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Media Coverage: CEO of CPA Quoted in Inside US Trade Regarding Lighthizer Pick

January 04, 2017

Coalition for a Prosperous America CEO Michael Stumo, meanwhile, said Lighthizer is “an excellent choice” – adding that “he understands that international trade is a strategic game of conflicting national interests and a competition for good jobs and industries.”

Key lawmakers, business community welcome Lighthizer pick, touting his experience on trade

[Jenny Leonard| January 3, 2016 |Inside US Trade]

Donald Trump's pick for U.S. trade representative, Robert Lighthizer, is being received positively by key lawmakers on both sides of the aisle and by members of the business community who cite his experience in negotiating trade agreements, as well as his stance on trade enforcement, as reasons for confidence about trade policy in the next administration.

Ways & Means Chairman Kevin Brady (R-TX) said Lighthizer's work in previous administrations will benefit the U.S. in holding trading partners accountable.

“His extensive experience and service at USTR and his strong representation of American industries will be instrumental in this new role,” Brady said in a statement. “I look forward to working with Ambassador Lighthizer and President-elect Trump on developing strong, beneficial, and strictly enforceable trade agreements that create jobs, grow our economy, and improve the lives of all Americans. In addition, I know we can rely on Ambassador Lighthizer to hold other countries accountable to us.”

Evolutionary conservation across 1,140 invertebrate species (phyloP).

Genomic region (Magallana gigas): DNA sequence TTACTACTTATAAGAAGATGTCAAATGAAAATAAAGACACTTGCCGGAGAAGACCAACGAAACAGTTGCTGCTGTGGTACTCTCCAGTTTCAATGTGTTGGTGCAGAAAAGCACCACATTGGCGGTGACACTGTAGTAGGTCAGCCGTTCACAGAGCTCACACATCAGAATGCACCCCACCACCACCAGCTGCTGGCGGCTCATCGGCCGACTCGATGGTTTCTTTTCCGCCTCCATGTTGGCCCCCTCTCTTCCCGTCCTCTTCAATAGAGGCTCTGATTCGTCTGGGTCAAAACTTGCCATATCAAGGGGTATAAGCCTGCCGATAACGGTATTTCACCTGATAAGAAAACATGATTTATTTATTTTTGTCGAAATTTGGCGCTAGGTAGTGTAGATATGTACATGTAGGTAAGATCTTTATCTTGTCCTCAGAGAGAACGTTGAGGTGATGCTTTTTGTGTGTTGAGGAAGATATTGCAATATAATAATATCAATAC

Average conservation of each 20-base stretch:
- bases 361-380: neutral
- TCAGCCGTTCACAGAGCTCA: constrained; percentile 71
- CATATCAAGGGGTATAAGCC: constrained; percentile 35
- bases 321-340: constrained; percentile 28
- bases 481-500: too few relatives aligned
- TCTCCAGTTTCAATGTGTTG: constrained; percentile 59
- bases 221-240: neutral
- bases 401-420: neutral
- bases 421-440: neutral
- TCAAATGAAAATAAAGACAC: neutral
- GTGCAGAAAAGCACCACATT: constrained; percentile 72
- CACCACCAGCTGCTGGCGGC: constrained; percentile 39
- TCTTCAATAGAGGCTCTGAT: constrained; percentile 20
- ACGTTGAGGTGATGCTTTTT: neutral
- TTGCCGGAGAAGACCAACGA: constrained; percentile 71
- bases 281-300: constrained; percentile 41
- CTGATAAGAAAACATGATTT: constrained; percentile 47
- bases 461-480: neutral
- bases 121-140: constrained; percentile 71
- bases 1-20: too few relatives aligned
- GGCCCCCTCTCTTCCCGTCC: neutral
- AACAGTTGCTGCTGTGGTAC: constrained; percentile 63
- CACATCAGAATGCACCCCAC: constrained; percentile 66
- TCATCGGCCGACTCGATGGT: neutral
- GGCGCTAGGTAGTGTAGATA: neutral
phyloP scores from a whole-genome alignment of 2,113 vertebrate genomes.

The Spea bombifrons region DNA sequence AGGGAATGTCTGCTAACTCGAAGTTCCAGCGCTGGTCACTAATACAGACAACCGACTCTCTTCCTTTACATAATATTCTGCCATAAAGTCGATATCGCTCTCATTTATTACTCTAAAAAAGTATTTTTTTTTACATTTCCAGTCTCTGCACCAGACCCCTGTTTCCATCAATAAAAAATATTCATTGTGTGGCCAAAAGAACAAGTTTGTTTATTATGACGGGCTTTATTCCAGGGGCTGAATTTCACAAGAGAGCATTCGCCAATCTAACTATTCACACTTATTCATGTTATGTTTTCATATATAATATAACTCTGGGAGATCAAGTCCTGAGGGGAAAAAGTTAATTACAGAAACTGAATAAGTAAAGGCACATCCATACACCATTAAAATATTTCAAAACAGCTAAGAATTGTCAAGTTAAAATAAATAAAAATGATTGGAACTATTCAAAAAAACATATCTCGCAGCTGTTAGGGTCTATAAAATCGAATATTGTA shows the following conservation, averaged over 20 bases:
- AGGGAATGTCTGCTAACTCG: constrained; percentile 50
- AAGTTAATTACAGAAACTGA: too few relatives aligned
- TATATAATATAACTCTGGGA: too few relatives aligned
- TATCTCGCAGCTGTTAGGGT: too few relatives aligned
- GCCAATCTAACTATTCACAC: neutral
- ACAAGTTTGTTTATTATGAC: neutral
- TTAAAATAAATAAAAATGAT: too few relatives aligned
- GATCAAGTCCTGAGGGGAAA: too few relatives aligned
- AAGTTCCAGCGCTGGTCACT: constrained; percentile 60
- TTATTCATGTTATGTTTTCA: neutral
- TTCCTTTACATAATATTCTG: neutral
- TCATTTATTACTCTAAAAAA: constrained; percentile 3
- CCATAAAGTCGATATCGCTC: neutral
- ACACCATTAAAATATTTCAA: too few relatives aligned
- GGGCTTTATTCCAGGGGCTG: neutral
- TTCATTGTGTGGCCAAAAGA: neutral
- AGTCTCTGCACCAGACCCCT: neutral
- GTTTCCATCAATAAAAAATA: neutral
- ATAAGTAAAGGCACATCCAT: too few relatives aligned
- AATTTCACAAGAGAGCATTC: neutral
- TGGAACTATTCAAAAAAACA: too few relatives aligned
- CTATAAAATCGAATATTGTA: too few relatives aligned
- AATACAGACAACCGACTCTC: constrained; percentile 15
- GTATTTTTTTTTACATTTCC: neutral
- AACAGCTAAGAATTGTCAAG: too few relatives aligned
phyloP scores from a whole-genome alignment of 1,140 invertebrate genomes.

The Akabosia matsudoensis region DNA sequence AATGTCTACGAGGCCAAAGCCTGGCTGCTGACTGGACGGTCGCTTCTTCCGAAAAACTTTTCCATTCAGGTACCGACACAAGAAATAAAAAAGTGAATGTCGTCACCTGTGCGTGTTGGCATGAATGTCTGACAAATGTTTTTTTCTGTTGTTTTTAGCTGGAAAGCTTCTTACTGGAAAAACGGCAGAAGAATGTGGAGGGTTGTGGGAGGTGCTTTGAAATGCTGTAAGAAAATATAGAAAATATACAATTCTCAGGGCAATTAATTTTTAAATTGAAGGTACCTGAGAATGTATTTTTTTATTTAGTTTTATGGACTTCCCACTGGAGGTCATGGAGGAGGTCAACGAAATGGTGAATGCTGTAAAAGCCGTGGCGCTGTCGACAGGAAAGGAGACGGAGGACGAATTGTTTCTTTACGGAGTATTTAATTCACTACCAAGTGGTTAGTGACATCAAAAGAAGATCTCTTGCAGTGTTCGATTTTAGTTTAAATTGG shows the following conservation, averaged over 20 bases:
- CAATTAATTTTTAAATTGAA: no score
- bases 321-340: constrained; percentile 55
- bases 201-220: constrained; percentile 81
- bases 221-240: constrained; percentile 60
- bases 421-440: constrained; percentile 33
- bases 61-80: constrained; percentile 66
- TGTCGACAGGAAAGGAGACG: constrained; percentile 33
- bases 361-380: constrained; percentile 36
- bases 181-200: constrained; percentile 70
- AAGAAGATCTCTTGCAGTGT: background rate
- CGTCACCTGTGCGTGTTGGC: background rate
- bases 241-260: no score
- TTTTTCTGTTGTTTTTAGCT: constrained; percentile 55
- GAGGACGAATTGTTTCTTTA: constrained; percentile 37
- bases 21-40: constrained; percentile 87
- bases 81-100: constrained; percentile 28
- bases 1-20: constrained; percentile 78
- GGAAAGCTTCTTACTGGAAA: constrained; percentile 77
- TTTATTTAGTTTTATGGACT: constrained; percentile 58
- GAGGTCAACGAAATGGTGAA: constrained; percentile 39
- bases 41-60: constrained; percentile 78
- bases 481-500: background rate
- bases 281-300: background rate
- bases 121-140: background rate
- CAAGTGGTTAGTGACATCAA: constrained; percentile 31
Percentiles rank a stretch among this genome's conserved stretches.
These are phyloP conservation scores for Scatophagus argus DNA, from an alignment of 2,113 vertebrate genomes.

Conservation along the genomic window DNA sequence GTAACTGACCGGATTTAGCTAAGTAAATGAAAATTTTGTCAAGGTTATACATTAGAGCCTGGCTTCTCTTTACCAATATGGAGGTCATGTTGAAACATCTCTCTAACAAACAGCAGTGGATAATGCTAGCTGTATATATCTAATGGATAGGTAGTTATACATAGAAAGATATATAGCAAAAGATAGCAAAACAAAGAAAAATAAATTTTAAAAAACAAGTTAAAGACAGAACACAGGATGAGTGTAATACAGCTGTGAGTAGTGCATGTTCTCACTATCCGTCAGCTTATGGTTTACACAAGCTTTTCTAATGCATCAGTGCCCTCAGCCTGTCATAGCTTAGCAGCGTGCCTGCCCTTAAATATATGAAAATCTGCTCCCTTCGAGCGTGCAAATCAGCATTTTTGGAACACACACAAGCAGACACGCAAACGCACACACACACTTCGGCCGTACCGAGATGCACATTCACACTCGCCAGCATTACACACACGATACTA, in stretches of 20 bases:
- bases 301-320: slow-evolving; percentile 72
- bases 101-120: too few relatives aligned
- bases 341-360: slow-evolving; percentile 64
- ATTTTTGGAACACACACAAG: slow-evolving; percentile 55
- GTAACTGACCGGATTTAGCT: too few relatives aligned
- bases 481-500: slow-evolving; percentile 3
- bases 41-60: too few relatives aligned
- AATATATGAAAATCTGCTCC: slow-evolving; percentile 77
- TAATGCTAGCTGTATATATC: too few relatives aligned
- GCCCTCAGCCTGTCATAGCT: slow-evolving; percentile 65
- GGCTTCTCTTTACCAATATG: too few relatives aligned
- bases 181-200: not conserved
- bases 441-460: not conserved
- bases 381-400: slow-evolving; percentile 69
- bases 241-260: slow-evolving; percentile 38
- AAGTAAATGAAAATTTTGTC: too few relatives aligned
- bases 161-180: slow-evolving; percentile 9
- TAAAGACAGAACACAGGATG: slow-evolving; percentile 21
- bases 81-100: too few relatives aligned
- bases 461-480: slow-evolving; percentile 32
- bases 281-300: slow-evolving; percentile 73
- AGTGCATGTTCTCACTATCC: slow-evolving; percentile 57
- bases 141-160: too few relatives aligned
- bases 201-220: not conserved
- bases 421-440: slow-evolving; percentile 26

Lighthizer, who served as deputy USTR under President Reagan and on the Senate Finance Committee staff under then-Chairman Bob Dole (R-KS), also won praise from Senate Finance Committee Chairman Orrin Hatch (R-UT), whose panel will vet Lighthizer.

“Ensuring our past, present, and future trade agreements are the best possible deals for American workers and job creators is a shared goal supported by pro-trade lawmakers and the Trump Administration alike,” Hatch said on Jan. 3, calling Lighthizer “a critical player in ensuring that America’s trade agenda reflects U.S. commercial interests, while helping set the standard for global trade.”

“I look forward to a vigorous discussion of Bob’s trade philosophy and priorities when he comes before the Finance Committee,” he added.

Hatch cited the Trade Promotion Authority Congress granted the president in 2015 in saying the incoming administration “has a unique opportunity to pursue new, bilateral trade pacts of the highest caliber that can be submitted to Congress for an up or down vote with no amendments.”

When asked the same day whether his statement suggested he has given up on the Trans-Pacific Partnership, Hatch told Inside U.S. Trade the opposite is the case.

“I haven't given up on TPP at all; in fact it looks as though Trump is going to do it on an individual basis rather than a TPP basis, but he may find that TPP is the way to go,” Hatch said. “But it's a little bit early to say how he's going to operate, but he knows that it's important that we have great trade relations with Japan, for instance.”